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Required pilot boarding arrangements for cargo ships- Procedures for pilotage - Embarkation & disembarkation

Pilot is a person who is qualified to assist ship master in navigation while entering or leaving a port. For the safe embarkation and disembarkation of the pilot master shall designate a Deck Officer for verifying the safe condition, safe access and appropriate rigging of the pilot ladder / combination ladder (accommodation ladder) per local requirement and ensure that a heaving line and lighted life buoy is available at the point of embarkation or disembarkation.

The pilot ladder is a rope ladder provided for a pilot to embark and disembark safely. The pilot ladders shall be located in a place clear from any possible ship discharges. According to SOLAS, the length shall be sufficient to reach the water surface when the vessel in ballast condition has an adverse list of 15°. Unfortunately, such a ladder is too long with steps on the deck of the pilot boat presenting a hazard to both the Pilot and deckhand. In practice it would be better to have two additional ladders with length adjusted to prevailing draught conditions.

containerships operational matters
Oil Tanker Safety Guide
Pilot ladder
Note: Pilot ladders on stowage drum tend to stay clean,
are easy to rig, retrieve and survey, and they last
longer too.However, the drum should NOT be used to
hoist/lower a pilot from/to the pilot boat.

In case of high freeboard (more than 9m), the pilot ladder shall be combined with an accommodation ladder.

He shall stay in contact with the bridge and escort the Pilot to and from the bridge. The Master shall further assure the safety of the Pilot during embarking or disembarking by providing a good lee to the pilot boat.

Refer to Required Pilot Boarding Arrangements, prepared as per requirements of IMO and IMPA (International Maritime Pilots’ Association)

Pre -arrival planning:

Passage plan shall also cover pilotage waters. The plan shall identify charted features that will assist monitoring progress & include contingency measures in the event of equipment failure, poor visibility etc. Pilot Card shall be prepared in advance.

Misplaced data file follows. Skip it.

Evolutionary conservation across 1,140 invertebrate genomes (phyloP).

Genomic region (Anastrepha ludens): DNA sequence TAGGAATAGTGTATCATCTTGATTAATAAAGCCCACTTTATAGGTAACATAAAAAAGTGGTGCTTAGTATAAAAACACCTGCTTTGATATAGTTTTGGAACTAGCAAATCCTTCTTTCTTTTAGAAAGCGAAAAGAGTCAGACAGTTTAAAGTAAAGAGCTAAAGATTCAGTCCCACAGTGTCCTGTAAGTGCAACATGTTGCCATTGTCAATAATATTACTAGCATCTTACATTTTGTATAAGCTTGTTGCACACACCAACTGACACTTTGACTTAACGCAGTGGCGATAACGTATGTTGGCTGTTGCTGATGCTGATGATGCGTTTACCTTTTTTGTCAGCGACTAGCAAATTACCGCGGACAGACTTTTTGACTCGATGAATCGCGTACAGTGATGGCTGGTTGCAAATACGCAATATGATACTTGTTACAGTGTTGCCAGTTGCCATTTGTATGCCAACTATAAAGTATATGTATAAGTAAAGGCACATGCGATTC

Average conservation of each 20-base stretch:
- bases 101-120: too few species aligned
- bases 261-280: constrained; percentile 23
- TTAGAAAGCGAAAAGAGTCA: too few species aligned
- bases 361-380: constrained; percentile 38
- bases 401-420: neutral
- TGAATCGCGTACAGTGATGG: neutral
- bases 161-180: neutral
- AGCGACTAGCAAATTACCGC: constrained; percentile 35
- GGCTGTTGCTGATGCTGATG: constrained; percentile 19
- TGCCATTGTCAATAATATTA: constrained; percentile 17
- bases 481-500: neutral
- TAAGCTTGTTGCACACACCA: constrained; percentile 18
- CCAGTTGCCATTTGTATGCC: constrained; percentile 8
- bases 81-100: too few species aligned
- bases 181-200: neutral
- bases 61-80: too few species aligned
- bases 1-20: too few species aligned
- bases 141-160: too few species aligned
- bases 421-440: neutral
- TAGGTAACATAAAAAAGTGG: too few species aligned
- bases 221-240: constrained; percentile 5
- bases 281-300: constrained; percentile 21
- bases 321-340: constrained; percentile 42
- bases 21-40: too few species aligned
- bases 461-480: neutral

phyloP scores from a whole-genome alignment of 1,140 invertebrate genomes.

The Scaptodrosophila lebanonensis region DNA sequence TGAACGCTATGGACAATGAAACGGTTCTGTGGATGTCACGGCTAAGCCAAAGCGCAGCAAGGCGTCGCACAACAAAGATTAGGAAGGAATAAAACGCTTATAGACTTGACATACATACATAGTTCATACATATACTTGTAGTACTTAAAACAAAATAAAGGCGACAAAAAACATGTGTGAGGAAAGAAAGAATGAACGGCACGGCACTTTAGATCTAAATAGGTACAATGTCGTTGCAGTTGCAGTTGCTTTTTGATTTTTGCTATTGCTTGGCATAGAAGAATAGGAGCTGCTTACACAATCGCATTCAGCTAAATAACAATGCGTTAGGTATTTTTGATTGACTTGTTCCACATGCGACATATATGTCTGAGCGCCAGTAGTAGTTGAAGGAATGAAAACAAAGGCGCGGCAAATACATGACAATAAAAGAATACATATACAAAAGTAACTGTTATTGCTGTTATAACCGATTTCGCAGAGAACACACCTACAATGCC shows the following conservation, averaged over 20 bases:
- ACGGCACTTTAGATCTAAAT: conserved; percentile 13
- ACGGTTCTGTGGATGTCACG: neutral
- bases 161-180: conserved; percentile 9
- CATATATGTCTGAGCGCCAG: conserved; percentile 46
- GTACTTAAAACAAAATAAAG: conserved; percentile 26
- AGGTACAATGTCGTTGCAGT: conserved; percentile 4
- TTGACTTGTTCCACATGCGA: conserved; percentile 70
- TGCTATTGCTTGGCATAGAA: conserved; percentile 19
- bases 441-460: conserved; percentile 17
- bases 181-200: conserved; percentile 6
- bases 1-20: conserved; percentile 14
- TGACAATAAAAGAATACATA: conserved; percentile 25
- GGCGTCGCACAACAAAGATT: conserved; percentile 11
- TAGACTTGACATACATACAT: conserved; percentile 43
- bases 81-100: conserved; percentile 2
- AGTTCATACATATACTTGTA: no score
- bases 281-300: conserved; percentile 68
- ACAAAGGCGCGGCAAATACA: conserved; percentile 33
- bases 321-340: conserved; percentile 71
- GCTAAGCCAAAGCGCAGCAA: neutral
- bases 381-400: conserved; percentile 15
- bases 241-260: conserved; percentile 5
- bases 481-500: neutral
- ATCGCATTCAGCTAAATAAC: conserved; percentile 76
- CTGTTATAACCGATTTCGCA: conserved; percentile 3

pilot boarding
Fig: pilot boarding

It is unlikely that every detail of passage will have been predicted in pilotage waters. Much of what will have been planned may have to be changed after embarking the Pilot. This in no way lowers the real value of the plan, which is to mark out in advance where the ship must not go and the precautions which must be taken to achieve that end, or to give initial warning that the ship may be running into danger.

The plan must be flexible and may be amended by the Master at any time in the interest of safety.

Master/pilot information exchange:

The pilot shall be informed the ship’s heading, speed & engine setting and handed the pilot card. The master and the pilot should exchange information regarding navigational procedures, local conditions and rules and the ship’s characteristics. This information exchange should be a continuous process that generally continues for the duration of the pilotage.

This exchange of information should include at least:
  1. Presentation of a completed ‘Pilot Card & Information Exchange’ ;
  2. General agreement on plans and procedures, including contingency plans, for the anticipated passage;
  3. Discussion of any special conditions such as weather, a minimum depth of water available, tidal currents and marine traffic that may be expected during the passage;
  4. Discussion of ship-handling characteristics, machinery difficulties, navigational equipment problems that could affect the operation, handling or safe maneuvering of the ship;
  5. Information on berthing arrangements; use, characteristics, and number of tugs; mooring boats and other external facilities;
  6. Information and availability of mooring arrangements

Caution / during Pilot onboard

Final responsibility on the commanding the vessel :

The Pilots, their presence on board does not relieve the Master or officer in charge of a navigational watch from their duties and obligations for the safety of the ship.

The Master and the officer in charge of the navigational watch shall co-operate closely with the Pilot.

• Monitoring for result of navigational actions :

The safe progress of the ship as planned should be monitored closely at all times, including track monitoring and regular fixing of the position of the ship, particularly after each course alteration, as well as monitoring of under keel clearance.

• “Doubled and redoubled safety measures” with Pilot’s order :

Compliance with Pilot’s advice should be verified by checking rudder indicator against helm ordered and similarly the RPM indicator against M/E (telegraph) order.

• While the Master is leaving from wheelhouse :

If the Master leaves the bridge, the officer in charge of the navigational watch should always seek clarification from the Pilot when in any doubt as to Pilot’s actions or intentions, and if doubt still exists, shall notify the Master immediately, taking whatever action is necessary before the Master arrives.


Where marine casualties have occurred with a pilot on board, many have been caused by faulty master/pilot relationships. In many cases, when the Pilot boarded the ship, the Master and the officer in charge of the navigational watch ceased to monitor the navigation of the ship.

Training on handling of equipment for pilot boarding and leaving

The Chief Officer shall train the crew members in charge of the equipment for the pilots boarding and leaving, by having them well understand the “Pilot Transfer Arrangements and their Operations.”

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